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    Performance at the Cost of Well-being? Testing the multi-level effects of HR practices on organisational performance via employee experiences and well-being

    Sutton, Anna and Atkinson, Carol ORCID logoORCID: https://orcid.org/0000-0002-3795-7442 (2023) Performance at the Cost of Well-being? Testing the multi-level effects of HR practices on organisational performance via employee experiences and well-being. Evidence-based HRM. ISSN 2049-3983

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    Abstract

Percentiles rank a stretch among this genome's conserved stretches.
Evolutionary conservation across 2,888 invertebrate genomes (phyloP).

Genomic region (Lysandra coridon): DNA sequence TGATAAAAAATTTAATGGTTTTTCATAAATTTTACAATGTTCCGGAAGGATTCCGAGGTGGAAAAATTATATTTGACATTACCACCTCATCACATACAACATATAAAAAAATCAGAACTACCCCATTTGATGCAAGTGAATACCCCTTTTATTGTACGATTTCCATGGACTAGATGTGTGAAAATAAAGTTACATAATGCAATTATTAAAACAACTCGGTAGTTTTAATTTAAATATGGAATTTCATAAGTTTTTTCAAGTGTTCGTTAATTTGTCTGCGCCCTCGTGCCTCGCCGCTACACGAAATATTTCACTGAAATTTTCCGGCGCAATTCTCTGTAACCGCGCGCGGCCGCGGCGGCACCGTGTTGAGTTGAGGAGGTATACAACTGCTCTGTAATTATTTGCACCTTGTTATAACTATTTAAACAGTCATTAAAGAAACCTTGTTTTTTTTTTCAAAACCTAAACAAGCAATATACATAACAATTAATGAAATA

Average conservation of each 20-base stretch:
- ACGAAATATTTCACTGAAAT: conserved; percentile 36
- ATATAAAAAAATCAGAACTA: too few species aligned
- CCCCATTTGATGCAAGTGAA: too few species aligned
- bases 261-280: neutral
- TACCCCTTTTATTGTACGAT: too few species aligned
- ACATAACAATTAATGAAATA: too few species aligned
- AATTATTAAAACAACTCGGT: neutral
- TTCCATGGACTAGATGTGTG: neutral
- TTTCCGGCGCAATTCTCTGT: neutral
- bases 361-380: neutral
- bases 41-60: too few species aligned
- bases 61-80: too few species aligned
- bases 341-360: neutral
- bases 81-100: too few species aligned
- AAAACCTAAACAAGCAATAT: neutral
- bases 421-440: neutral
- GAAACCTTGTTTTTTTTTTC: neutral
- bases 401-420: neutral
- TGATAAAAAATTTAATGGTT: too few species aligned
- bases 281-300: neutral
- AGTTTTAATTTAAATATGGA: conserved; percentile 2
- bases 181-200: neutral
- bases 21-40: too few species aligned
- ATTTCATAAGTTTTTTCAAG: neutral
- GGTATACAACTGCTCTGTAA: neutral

Purpose: While the potential for HR practices (HRP) to improve organisational performance is well-established, the mechanisms by which this occurs are complex. Individual HRP may affect organisational performance either by mutual gains (improving both organisational performance and employee well-being) or by conflicting outcomes (organisational performance is improved at the expense of employee well-being). Models which combine HRPs may mask these differences and we therefore test pathways for four individual HR practices. Method: HR practices (employee involvement, pay, performance management, and training) were hypothesised to influence organisational performance directly and indirectly via employee experiences of work (communication, autonomy) and employee well-being. The study used a large secondary dataset, the UK Workplace Employee Relations Survey 2011, to test these relationships in a multi-level model. Findings: Employee experiences of work strongly predicted well-being. In addition, we identified three different pathways from HRP to organisational performance. Pay showed indirect negative effects, involvement had direct positive effects and performance management had a mixture of both positive direct and negative indirect effects on performance. Originality: Using a disaggregated analysis of HRP and demonstrating their differing effects, this study questions the feasibility of a universal model of HRP effects. By using multi-level modelling, we develop understanding of employee perspectives and integrate these into organisational-level models, demonstrating that performance effects are partially mediated by both employee experiences of work and employee well-being. Finally, we highlight the complexity of performance effects achieved via both employee benefits and an intensification of employee experiences.

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